Encouraging Youth Writing through Community

Bryan CrandallThe South African humanist philosophy of Ubuntu, loosely translated, means “I am because we are.” Ubuntu, as a framework, has been central to Bryan Ripley Crandall G’12 and his work at the Connecticut Writing Project (CWP) at Fairfield University.

“A human being is a human being because of other human beings” Crandall says. “I am, because we are. I learned about this belief system through Hoops4Hope, a non-profit working with young people in Zimbabwe and South Africa. At Syracuse University, the role of community in literacy became very clear to me, especially in support of young people in schools. The best way to support a student writer is by centering him or her in the middle of their multiple communities. A writer is a writer when in the company of other writers.”

The Ubuntu philosophy has been essential to CWP’s summer programs. Each year young people in grades 3–12 participate in one- or two-week learning labs, and collaborate with teachers in a 6-week leadership institute. “Everyone gathers around writing and reflects on what works and doesn’t work for them,” Crandall says.

Youth literacy lab topics include: The Little Lab for Big Imagination; Game On! The Sports-Writing Lab, Who Do You Think You Are? The Narrative and College Essay Lab; To Write or Not To Write—A Shakespeare Lab; Project Citizen for Youth Activists, and Ubuntu Academy; a literacy lab for immigrant and refugee-background youth.

“We work to break down the traditional hierarchies between teachers and young people, and to create opportunities for individuals from many school districts to learn alongside one another,” he explains. “Each is encouraged as an individual writer, of course, but always in the context where we are writing together as a larger community.”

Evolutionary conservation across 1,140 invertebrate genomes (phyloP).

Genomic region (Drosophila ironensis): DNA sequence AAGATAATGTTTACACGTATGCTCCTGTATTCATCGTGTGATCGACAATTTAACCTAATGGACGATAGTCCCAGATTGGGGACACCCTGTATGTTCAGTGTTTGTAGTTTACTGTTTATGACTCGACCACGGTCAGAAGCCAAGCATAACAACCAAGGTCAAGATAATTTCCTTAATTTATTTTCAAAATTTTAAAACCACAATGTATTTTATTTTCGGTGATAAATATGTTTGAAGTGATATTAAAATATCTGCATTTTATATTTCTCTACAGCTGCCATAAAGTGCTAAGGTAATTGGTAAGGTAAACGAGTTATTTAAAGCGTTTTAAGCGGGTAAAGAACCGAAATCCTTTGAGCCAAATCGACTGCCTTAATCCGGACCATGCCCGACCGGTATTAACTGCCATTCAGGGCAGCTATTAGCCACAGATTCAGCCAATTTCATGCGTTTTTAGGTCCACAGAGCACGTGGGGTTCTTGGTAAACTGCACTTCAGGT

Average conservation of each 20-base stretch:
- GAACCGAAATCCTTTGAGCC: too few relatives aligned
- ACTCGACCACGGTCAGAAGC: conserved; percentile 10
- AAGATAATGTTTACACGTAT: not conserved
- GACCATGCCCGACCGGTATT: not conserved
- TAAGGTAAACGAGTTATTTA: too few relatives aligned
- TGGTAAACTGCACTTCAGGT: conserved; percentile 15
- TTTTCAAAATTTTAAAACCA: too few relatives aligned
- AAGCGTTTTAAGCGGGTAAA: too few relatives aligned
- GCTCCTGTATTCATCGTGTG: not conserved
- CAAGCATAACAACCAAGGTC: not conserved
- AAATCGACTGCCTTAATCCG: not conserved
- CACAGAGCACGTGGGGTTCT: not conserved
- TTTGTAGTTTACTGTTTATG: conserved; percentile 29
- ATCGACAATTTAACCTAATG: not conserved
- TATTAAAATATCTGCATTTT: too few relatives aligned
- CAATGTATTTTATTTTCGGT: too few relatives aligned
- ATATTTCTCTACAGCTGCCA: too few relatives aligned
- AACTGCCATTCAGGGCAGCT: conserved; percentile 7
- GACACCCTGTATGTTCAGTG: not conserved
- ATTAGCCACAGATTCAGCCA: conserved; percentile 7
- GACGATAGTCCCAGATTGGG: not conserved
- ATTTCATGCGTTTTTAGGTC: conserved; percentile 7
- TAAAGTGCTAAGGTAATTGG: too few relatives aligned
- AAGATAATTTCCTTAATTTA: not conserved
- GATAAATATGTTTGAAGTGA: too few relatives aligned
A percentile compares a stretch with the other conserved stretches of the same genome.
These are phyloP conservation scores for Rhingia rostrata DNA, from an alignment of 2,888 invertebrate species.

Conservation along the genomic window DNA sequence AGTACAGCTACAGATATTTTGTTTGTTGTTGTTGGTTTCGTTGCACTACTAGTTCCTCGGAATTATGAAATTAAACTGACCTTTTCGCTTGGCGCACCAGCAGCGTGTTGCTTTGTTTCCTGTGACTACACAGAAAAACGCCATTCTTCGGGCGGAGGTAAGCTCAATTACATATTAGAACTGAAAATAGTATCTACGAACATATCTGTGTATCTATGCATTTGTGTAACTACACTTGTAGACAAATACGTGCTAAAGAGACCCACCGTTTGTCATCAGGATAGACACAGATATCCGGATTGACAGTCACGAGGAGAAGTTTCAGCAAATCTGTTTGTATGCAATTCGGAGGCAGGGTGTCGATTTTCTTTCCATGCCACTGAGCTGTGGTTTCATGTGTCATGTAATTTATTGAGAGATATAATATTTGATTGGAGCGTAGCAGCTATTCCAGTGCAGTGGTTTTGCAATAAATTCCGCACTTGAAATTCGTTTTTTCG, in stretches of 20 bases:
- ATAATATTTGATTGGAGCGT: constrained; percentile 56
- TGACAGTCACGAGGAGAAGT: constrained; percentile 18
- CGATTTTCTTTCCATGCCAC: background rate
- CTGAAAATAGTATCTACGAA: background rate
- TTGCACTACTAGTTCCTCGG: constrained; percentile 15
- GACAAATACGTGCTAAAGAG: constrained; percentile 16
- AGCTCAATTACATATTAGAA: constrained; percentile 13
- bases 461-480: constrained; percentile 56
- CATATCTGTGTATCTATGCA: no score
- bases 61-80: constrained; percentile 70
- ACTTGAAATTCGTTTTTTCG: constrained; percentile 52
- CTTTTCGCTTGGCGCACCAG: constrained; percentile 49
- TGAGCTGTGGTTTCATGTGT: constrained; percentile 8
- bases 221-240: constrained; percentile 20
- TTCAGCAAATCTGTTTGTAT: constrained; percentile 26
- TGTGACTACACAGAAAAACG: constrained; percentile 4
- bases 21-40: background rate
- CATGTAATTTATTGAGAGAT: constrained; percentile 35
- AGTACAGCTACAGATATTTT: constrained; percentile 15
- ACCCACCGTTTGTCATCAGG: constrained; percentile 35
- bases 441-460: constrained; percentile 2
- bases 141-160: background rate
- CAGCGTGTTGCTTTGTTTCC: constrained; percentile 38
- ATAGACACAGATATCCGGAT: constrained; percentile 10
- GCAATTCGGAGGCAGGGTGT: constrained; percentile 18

Crandall says the seeds of his work at Fairfield University were planted in the School of Education. “With Marcelle Haddix, I learned the importance of youth empowerment, community engagement, and advocating for all writers,” he says. “With Kelly Chandler-Olcott, I experienced the importance of well-designed professional development with writing instruction that is deliberate and intentional.” Crandall notes he also benefited from Syracuse’s strong tradition with inclusion and disability studies.

Crandall’s vision has been strongly influenced by his decade of experience as a high school writing teacher in Louisville, KY, and through his dissertation work in Syracuse with African-born male refugee youth. Following his Ph.D. in English education, he accepted a faculty position at Fairfield University and is now director of the CWP, an affiliate of the National Writing Project and an associate professor in the Graduate School of Education and Allied Professions.

Entering his eighth year, Crandall is well known on the faculty, in the field, and in the community. He has been the recipient of numerous accolades and honors, including the Divergent Award for Excellence in 21st Century Literacies (2018), Elizabeth M. Pfriem Civic Leadership Award (2017), George E. Lang Award (2017), President’s Innovation Award for Community Engagement and Service (2016) and the Martin Luther King, Jr. Vision Award (2016). In fall 2019 his work with CWP will be recognized with an Outstanding College-Community Project Award by the Coalition for Community Writing in Philadelphia, PA.

Crandall attended North Syracuse Central Schools and holds Central New York close to his heart. He completed his undergraduate work in Binghamton, NY and spent 15 years in Kentucky where he completed two master’s degrees. He also studied at the Bread Loaf School of English in Vermont and New Mexico, was a Fulbright Memorial Scholar in Tokyo, Japan, and a Humana Scholar at Cambridge University in England.

Crandall’s travels, scholarship and teaching experience brought him to Ubuntu as a research tool in education. He says, “The best instruction, I’ve found, arises when individuals are brought together from multiple lived experiences to share their humanity with one another.”

This article originally appeared in the 2019 issue of Education Exchange Magazine